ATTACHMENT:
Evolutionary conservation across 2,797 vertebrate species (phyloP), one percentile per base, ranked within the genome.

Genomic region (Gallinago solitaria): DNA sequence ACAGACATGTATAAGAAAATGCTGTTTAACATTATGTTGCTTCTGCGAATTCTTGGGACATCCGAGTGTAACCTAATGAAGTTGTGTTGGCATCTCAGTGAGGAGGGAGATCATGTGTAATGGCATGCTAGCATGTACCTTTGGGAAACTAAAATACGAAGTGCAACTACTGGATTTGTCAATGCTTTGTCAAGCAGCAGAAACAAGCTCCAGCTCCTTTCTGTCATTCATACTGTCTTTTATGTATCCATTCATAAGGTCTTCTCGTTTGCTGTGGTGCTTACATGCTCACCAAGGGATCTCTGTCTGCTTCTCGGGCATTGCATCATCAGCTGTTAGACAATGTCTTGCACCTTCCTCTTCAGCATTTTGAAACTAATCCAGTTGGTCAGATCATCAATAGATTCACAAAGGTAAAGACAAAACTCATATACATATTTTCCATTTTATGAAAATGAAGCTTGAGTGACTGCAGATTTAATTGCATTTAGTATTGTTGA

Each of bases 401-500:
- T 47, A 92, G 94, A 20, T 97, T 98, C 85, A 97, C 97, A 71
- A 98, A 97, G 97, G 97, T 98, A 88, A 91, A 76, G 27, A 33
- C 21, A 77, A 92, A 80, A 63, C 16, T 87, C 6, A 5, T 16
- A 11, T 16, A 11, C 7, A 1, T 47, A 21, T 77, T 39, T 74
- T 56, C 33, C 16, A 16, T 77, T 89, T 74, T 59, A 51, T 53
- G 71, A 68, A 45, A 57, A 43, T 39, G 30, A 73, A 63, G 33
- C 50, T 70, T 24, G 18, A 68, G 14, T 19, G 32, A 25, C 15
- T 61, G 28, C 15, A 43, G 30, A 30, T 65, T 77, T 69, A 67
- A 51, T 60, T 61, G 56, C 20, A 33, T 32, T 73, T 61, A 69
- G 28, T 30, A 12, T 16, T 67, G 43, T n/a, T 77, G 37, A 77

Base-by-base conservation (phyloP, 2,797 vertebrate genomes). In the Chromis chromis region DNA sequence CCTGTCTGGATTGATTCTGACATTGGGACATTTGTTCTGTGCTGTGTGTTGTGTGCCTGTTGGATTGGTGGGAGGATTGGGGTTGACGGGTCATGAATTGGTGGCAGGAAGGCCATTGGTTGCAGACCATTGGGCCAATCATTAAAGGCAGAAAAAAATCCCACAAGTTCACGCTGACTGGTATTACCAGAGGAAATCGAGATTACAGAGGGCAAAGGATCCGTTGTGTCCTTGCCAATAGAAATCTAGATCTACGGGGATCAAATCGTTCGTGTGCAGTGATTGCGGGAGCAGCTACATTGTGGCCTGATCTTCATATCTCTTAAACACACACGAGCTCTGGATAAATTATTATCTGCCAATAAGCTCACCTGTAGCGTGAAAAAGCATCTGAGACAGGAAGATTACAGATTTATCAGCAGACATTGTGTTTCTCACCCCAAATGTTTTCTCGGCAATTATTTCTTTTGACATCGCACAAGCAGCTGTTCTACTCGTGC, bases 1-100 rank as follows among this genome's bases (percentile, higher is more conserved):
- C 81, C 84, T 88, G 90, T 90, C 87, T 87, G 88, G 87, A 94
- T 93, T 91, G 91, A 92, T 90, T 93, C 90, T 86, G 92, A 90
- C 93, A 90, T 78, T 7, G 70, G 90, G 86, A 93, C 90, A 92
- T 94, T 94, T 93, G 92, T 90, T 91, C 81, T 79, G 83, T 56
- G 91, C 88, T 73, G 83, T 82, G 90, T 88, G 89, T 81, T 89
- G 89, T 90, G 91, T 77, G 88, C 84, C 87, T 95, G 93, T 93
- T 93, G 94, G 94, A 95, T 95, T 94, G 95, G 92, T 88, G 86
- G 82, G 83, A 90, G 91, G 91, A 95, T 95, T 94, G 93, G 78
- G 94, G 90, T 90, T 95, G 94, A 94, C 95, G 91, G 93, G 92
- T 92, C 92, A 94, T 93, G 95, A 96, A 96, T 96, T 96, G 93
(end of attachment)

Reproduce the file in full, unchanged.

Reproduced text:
Evolutionary conservation across 2,797 vertebrate species (phyloP), one percentile per base, ranked within the genome.

Genomic region (Gallinago solitaria): DNA sequence ACAGACATGTATAAGAAAATGCTGTTTAACATTATGTTGCTTCTGCGAATTCTTGGGACATCCGAGTGTAACCTAATGAAGTTGTGTTGGCATCTCAGTGAGGAGGGAGATCATGTGTAATGGCATGCTAGCATGTACCTTTGGGAAACTAAAATACGAAGTGCAACTACTGGATTTGTCAATGCTTTGTCAAGCAGCAGAAACAAGCTCCAGCTCCTTTCTGTCATTCATACTGTCTTTTATGTATCCATTCATAAGGTCTTCTCGTTTGCTGTGGTGCTTACATGCTCACCAAGGGATCTCTGTCTGCTTCTCGGGCATTGCATCATCAGCTGTTAGACAATGTCTTGCACCTTCCTCTTCAGCATTTTGAAACTAATCCAGTTGGTCAGATCATCAATAGATTCACAAAGGTAAAGACAAAACTCATATACATATTTTCCATTTTATGAAAATGAAGCTTGAGTGACTGCAGATTTAATTGCATTTAGTATTGTTGA

Each of bases 401-500:
- T 47, A 92, G 94, A 20, T 97, T 98, C 85, A 97, C 97, A 71
- A 98, A 97, G 97, G 97, T 98, A 88, A 91, A 76, G 27, A 33
- C 21, A 77, A 92, A 80, A 63, C 16, T 87, C 6, A 5, T 16
- A 11, T 16, A 11, C 7, A 1, T 47, A 21, T 77, T 39, T 74
- T 56, C 33, C 16, A 16, T 77, T 89, T 74, T 59, A 51, T 53
- G 71, A 68, A 45, A 57, A 43, T 39, G 30, A 73, A 63, G 33
- C 50, T 70, T 24, G 18, A 68, G 14, T 19, G 32, A 25, C 15
- T 61, G 28, C 15, A 43, G 30, A 30, T 65, T 77, T 69, A 67
- A 51, T 60, T 61, G 56, C 20, A 33, T 32, T 73, T 61, A 69
- G 28, T 30, A 12, T 16, T 67, G 43, T n/a, T 77, G 37, A 77

Base-by-base conservation (phyloP, 2,797 vertebrate genomes). In the Chromis chromis region DNA sequence CCTGTCTGGATTGATTCTGACATTGGGACATTTGTTCTGTGCTGTGTGTTGTGTGCCTGTTGGATTGGTGGGAGGATTGGGGTTGACGGGTCATGAATTGGTGGCAGGAAGGCCATTGGTTGCAGACCATTGGGCCAATCATTAAAGGCAGAAAAAAATCCCACAAGTTCACGCTGACTGGTATTACCAGAGGAAATCGAGATTACAGAGGGCAAAGGATCCGTTGTGTCCTTGCCAATAGAAATCTAGATCTACGGGGATCAAATCGTTCGTGTGCAGTGATTGCGGGAGCAGCTACATTGTGGCCTGATCTTCATATCTCTTAAACACACACGAGCTCTGGATAAATTATTATCTGCCAATAAGCTCACCTGTAGCGTGAAAAAGCATCTGAGACAGGAAGATTACAGATTTATCAGCAGACATTGTGTTTCTCACCCCAAATGTTTTCTCGGCAATTATTTCTTTTGACATCGCACAAGCAGCTGTTCTACTCGTGC, bases 1-100 rank as follows among this genome's bases (percentile, higher is more conserved):
- C 81, C 84, T 88, G 90, T 90, C 87, T 87, G 88, G 87, A 94
- T 93, T 91, G 91, A 92, T 90, T 93, C 90, T 86, G 92, A 90
- C 93, A 90, T 78, T 7, G 70, G 90, G 86, A 93, C 90, A 92
- T 94, T 94, T 93, G 92, T 90, T 91, C 81, T 79, G 83, T 56
- G 91, C 88, T 73, G 83, T 82, G 90, T 88, G 89, T 81, T 89
- G 89, T 90, G 91, T 77, G 88, C 84, C 87, T 95, G 93, T 93
- T 93, G 94, G 94, A 95, T 95, T 94, G 95, G 92, T 88, G 86
- G 82, G 83, A 90, G 91, G 91, A 95, T 95, T 94, G 93, G 78
- G 94, G 90, T 90, T 95, G 94, A 94, C 95, G 91, G 93, G 92
- T 92, C 92, A 94, T 93, G 95, A 96, A 96, T 96, T 96, G 93